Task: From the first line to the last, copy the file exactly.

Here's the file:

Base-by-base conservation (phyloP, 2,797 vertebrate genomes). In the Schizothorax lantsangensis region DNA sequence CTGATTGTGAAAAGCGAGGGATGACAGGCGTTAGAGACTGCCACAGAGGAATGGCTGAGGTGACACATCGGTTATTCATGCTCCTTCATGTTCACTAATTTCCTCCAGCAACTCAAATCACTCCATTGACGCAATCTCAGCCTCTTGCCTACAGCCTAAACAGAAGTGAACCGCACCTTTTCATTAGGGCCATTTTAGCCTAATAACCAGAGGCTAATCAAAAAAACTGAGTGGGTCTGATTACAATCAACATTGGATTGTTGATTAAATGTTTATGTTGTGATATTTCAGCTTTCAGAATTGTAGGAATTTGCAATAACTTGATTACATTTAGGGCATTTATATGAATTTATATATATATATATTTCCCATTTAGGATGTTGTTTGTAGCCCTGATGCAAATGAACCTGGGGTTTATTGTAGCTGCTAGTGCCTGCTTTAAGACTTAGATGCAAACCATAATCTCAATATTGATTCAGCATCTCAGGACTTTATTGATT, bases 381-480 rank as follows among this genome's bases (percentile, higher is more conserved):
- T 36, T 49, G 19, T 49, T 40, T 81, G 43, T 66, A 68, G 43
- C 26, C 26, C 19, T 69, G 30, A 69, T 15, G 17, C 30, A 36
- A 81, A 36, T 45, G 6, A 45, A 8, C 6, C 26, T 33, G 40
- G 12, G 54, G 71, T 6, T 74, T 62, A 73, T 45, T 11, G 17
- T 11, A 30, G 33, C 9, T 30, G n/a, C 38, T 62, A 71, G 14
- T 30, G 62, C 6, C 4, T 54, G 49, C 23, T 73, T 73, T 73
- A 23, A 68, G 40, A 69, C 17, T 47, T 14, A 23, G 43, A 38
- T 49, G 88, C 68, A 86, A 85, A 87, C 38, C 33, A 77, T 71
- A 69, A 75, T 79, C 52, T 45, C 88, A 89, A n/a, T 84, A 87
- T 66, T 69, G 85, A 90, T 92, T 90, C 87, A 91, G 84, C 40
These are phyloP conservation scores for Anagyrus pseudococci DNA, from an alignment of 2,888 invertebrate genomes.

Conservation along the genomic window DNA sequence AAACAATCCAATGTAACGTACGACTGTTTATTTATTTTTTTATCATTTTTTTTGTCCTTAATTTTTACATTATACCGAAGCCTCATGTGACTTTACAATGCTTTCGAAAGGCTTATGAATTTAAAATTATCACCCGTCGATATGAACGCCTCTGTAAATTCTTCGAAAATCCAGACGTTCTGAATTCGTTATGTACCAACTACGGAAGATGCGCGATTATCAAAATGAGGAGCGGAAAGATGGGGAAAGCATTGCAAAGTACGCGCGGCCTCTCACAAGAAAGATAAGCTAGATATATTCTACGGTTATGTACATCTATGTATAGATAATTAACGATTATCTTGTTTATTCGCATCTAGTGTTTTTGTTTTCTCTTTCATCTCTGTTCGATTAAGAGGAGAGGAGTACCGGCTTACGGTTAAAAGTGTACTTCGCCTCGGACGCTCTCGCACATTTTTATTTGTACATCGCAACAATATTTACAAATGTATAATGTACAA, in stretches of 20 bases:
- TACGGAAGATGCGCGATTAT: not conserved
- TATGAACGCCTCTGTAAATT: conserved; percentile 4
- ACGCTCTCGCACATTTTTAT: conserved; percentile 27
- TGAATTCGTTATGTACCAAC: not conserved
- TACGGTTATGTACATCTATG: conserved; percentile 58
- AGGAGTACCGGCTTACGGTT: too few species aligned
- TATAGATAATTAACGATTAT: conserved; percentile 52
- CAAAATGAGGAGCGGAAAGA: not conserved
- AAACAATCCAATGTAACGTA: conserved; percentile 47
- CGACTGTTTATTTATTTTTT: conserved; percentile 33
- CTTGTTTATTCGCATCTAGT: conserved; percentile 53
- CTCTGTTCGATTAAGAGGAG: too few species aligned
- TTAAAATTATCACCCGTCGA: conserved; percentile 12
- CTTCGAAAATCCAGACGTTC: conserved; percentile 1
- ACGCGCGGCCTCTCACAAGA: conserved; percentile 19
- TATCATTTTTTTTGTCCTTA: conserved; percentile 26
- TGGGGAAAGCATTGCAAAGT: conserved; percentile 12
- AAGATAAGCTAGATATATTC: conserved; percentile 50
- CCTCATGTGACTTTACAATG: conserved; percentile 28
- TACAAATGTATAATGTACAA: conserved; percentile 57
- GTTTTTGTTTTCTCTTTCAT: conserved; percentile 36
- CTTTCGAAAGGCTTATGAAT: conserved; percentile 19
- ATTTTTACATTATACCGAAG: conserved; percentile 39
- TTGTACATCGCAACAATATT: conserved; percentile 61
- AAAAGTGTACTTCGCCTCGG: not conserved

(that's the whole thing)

Base-by-base conservation (phyloP, 2,797 vertebrate genomes). In the Schizothorax lantsangensis region DNA sequence CTGATTGTGAAAAGCGAGGGATGACAGGCGTTAGAGACTGCCACAGAGGAATGGCTGAGGTGACACATCGGTTATTCATGCTCCTTCATGTTCACTAATTTCCTCCAGCAACTCAAATCACTCCATTGACGCAATCTCAGCCTCTTGCCTACAGCCTAAACAGAAGTGAACCGCACCTTTTCATTAGGGCCATTTTAGCCTAATAACCAGAGGCTAATCAAAAAAACTGAGTGGGTCTGATTACAATCAACATTGGATTGTTGATTAAATGTTTATGTTGTGATATTTCAGCTTTCAGAATTGTAGGAATTTGCAATAACTTGATTACATTTAGGGCATTTATATGAATTTATATATATATATATTTCCCATTTAGGATGTTGTTTGTAGCCCTGATGCAAATGAACCTGGGGTTTATTGTAGCTGCTAGTGCCTGCTTTAAGACTTAGATGCAAACCATAATCTCAATATTGATTCAGCATCTCAGGACTTTATTGATT, bases 381-480 rank as follows among this genome's bases (percentile, higher is more conserved):
- T 36, T 49, G 19, T 49, T 40, T 81, G 43, T 66, A 68, G 43
- C 26, C 26, C 19, T 69, G 30, A 69, T 15, G 17, C 30, A 36
- A 81, A 36, T 45, G 6, A 45, A 8, C 6, C 26, T 33, G 40
- G 12, G 54, G 71, T 6, T 74, T 62, A 73, T 45, T 11, G 17
- T 11, A 30, G 33, C 9, T 30, G n/a, C 38, T 62, A 71, G 14
- T 30, G 62, C 6, C 4, T 54, G 49, C 23, T 73, T 73, T 73
- A 23, A 68, G 40, A 69, C 17, T 47, T 14, A 23, G 43, A 38
- T 49, G 88, C 68, A 86, A 85, A 87, C 38, C 33, A 77, T 71
- A 69, A 75, T 79, C 52, T 45, C 88, A 89, A n/a, T 84, A 87
- T 66, T 69, G 85, A 90, T 92, T 90, C 87, A 91, G 84, C 40
These are phyloP conservation scores for Anagyrus pseudococci DNA, from an alignment of 2,888 invertebrate genomes.

Conservation along the genomic window DNA sequence AAACAATCCAATGTAACGTACGACTGTTTATTTATTTTTTTATCATTTTTTTTGTCCTTAATTTTTACATTATACCGAAGCCTCATGTGACTTTACAATGCTTTCGAAAGGCTTATGAATTTAAAATTATCACCCGTCGATATGAACGCCTCTGTAAATTCTTCGAAAATCCAGACGTTCTGAATTCGTTATGTACCAACTACGGAAGATGCGCGATTATCAAAATGAGGAGCGGAAAGATGGGGAAAGCATTGCAAAGTACGCGCGGCCTCTCACAAGAAAGATAAGCTAGATATATTCTACGGTTATGTACATCTATGTATAGATAATTAACGATTATCTTGTTTATTCGCATCTAGTGTTTTTGTTTTCTCTTTCATCTCTGTTCGATTAAGAGGAGAGGAGTACCGGCTTACGGTTAAAAGTGTACTTCGCCTCGGACGCTCTCGCACATTTTTATTTGTACATCGCAACAATATTTACAAATGTATAATGTACAA, in stretches of 20 bases:
- TACGGAAGATGCGCGATTAT: not conserved
- TATGAACGCCTCTGTAAATT: conserved; percentile 4
- ACGCTCTCGCACATTTTTAT: conserved; percentile 27
- TGAATTCGTTATGTACCAAC: not conserved
- TACGGTTATGTACATCTATG: conserved; percentile 58
- AGGAGTACCGGCTTACGGTT: too few species aligned
- TATAGATAATTAACGATTAT: conserved; percentile 52
- CAAAATGAGGAGCGGAAAGA: not conserved
- AAACAATCCAATGTAACGTA: conserved; percentile 47
- CGACTGTTTATTTATTTTTT: conserved; percentile 33
- CTTGTTTATTCGCATCTAGT: conserved; percentile 53
- CTCTGTTCGATTAAGAGGAG: too few species aligned
- TTAAAATTATCACCCGTCGA: conserved; percentile 12
- CTTCGAAAATCCAGACGTTC: conserved; percentile 1
- ACGCGCGGCCTCTCACAAGA: conserved; percentile 19
- TATCATTTTTTTTGTCCTTA: conserved; percentile 26
- TGGGGAAAGCATTGCAAAGT: conserved; percentile 12
- AAGATAAGCTAGATATATTC: conserved; percentile 50
- CCTCATGTGACTTTACAATG: conserved; percentile 28
- TACAAATGTATAATGTACAA: conserved; percentile 57
- GTTTTTGTTTTCTCTTTCAT: conserved; percentile 36
- CTTTCGAAAGGCTTATGAAT: conserved; percentile 19
- ATTTTTACATTATACCGAAG: conserved; percentile 39
- TTGTACATCGCAACAATATT: conserved; percentile 61
- AAAAGTGTACTTCGCCTCGG: not conserved